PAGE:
Warning About Men Posing as Police
26 March 2010, 09:25 | Updated: 26 March 2010, 09:46
There's a warning for people living in Margate after reports of two men pretending to be police officers.
In one case, they showed a man fake police badges and told him they had to check the security of his house.
When one pretended to check doors and windows another searched the rest of the house and stole money.
Officers have also been told that two men stormed into a property on Trinity Square, they told the woman living there that they were police officers and again searched the property.
That time they left with a handbag and several CD's.
The offenders are described as white men, between 30-50 years old with a local southern accent.
Offender 1 is described as around 6ft tall with a thin build. He was wearing a black flat cap and a brown cardigan and was said to be scruffy looking.
Offender 2 is described as around 6ft tall with a thin build. He was wearing a black waist length coat.
Detective Inspector Nick Greenan who leads the burglary team investigating these crimes wants people to take extra care to beat these criminals:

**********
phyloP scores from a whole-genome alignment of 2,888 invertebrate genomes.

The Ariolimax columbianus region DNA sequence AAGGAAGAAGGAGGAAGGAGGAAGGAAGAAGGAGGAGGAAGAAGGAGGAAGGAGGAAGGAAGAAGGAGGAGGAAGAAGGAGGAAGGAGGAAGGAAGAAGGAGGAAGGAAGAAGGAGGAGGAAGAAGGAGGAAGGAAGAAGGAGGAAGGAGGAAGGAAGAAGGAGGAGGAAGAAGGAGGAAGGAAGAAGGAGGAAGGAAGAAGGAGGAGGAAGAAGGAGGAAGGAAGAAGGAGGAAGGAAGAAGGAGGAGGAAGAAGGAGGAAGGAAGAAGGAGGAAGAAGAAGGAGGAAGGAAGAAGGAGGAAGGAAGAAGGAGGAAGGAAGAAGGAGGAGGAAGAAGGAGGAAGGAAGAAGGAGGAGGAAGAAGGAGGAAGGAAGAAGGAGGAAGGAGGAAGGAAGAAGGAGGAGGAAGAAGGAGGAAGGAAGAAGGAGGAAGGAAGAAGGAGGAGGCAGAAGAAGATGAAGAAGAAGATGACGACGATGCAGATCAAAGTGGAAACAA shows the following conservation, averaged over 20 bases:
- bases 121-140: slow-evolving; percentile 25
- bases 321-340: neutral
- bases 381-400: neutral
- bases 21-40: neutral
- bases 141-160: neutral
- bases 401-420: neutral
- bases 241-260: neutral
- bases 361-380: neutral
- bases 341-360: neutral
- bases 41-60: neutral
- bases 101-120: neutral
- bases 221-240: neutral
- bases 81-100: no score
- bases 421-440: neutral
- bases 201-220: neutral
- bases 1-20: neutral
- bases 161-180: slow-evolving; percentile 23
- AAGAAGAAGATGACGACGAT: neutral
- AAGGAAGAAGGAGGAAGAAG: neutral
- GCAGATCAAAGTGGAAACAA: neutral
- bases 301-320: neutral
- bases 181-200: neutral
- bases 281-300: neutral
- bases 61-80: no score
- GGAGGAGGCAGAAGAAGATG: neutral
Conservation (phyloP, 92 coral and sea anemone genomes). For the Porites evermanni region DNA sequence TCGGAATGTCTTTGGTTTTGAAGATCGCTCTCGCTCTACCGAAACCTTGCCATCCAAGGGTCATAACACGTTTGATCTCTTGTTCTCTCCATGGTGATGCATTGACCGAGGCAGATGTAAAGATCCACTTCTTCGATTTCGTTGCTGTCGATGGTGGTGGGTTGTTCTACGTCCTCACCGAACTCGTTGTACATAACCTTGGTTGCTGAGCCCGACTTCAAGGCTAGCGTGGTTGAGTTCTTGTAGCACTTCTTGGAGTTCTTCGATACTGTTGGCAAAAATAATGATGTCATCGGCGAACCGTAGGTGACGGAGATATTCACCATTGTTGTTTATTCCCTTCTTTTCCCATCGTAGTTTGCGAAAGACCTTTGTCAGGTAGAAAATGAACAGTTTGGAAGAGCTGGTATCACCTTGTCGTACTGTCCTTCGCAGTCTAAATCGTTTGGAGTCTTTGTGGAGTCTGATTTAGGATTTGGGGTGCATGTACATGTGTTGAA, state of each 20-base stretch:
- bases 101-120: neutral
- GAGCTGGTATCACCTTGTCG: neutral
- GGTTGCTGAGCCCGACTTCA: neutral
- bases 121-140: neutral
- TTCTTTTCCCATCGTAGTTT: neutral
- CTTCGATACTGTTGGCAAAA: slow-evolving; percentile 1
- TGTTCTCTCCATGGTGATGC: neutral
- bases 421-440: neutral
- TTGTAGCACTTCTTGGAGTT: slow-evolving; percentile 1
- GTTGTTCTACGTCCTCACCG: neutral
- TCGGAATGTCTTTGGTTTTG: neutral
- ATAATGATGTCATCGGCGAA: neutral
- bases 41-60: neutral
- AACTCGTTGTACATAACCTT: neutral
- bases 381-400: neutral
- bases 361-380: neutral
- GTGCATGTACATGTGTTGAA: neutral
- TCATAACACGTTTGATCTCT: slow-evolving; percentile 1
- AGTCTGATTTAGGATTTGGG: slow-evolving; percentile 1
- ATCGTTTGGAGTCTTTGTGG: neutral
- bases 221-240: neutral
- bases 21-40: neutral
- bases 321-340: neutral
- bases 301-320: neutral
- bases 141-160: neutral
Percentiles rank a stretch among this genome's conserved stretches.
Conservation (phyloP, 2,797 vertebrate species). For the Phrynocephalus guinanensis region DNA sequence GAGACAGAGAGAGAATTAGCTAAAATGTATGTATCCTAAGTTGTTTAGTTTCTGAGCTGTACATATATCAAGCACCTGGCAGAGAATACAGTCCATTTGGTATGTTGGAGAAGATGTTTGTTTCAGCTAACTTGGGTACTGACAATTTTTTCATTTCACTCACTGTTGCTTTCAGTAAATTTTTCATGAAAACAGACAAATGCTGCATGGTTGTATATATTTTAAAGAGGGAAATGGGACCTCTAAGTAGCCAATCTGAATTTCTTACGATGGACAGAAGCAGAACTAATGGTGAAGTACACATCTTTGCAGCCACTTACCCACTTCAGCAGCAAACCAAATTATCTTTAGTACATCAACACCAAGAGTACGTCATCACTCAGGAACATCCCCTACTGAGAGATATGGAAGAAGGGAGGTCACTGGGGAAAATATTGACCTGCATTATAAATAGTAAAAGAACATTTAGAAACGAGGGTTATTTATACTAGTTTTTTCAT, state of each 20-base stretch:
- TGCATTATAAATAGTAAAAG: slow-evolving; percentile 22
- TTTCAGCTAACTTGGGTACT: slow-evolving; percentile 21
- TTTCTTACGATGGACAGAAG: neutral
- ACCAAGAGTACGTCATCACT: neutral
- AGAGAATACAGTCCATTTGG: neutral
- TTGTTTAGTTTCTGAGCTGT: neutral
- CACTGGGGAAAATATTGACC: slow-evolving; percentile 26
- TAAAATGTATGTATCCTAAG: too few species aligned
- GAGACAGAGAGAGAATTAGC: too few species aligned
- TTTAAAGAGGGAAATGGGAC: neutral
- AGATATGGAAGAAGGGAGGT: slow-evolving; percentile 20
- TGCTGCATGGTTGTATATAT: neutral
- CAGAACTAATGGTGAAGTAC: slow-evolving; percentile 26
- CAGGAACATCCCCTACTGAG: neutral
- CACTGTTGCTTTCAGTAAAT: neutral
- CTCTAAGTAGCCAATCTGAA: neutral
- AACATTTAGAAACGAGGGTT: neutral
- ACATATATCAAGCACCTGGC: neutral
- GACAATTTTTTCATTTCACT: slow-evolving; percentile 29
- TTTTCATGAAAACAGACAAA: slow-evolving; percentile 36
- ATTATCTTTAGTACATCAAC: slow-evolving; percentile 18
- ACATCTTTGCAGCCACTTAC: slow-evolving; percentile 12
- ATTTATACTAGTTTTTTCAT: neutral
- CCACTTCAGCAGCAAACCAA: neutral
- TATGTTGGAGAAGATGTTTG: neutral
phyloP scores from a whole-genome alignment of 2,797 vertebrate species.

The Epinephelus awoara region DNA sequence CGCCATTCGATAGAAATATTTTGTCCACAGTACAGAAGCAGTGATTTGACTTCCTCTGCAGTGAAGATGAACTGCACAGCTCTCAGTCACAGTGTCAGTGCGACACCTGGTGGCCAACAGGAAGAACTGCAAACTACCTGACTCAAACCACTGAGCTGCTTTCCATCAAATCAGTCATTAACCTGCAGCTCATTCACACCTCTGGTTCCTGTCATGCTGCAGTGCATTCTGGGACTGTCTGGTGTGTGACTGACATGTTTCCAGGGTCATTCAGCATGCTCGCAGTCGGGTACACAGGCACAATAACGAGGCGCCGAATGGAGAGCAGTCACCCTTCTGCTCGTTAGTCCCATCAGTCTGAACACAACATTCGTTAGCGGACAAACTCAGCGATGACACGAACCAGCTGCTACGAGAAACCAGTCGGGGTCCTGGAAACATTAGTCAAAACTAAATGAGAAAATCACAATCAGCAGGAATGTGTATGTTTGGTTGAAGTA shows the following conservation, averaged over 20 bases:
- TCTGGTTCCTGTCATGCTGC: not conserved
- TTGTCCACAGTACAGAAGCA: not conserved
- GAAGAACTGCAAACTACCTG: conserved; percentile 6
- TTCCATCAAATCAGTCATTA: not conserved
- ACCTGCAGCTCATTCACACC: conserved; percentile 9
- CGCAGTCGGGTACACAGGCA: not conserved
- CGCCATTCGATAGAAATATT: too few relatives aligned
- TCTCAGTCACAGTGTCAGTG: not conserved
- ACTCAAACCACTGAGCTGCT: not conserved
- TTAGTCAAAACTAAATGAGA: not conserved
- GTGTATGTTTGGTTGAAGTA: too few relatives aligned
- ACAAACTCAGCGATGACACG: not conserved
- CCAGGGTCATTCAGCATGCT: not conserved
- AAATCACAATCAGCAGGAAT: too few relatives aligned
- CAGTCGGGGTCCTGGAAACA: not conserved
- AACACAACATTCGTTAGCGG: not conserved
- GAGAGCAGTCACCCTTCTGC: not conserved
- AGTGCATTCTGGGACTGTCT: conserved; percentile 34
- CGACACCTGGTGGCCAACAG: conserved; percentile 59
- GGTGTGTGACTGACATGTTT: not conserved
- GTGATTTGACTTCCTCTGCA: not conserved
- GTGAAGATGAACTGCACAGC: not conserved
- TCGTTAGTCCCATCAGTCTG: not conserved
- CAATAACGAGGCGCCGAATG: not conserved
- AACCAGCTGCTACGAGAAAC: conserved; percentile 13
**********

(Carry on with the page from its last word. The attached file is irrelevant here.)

"These crimes are particularly unpleasant as they are preying on elderly and vulnerable members of our community. Burglars like this can use a number of different excuses to get into your home, from posing as bogus police officers or utility company officials, through to salesmen and people claiming to buy antiques or even people saying they have lost their ball in your garden.
"The golden rule remains the same in all these cases. Never let anyone into your house that you don't know or aren't expecting. Genuine visitors will be more than happy to provide identification and remain outside while you verify it with their company and the police.
"Our advice when answering the door to strangers is use a door chain or door bars and always ask for and check identification. Keep the caller outside on the doorstep with the door shut whilst you verify their identification. We would also encourage people to make sure their back door is locked when answering the front door as thieves often work in pairs with someone else entering your home while you are distracted by another person.
"If you are unsure whether someone is genuine, don't let them in. Ask them to come back another time or to get their company to arrange an appointment at a convenient time for you, when you can have a friend or neighbour present. Genuine callers will always be willing to re-arrange."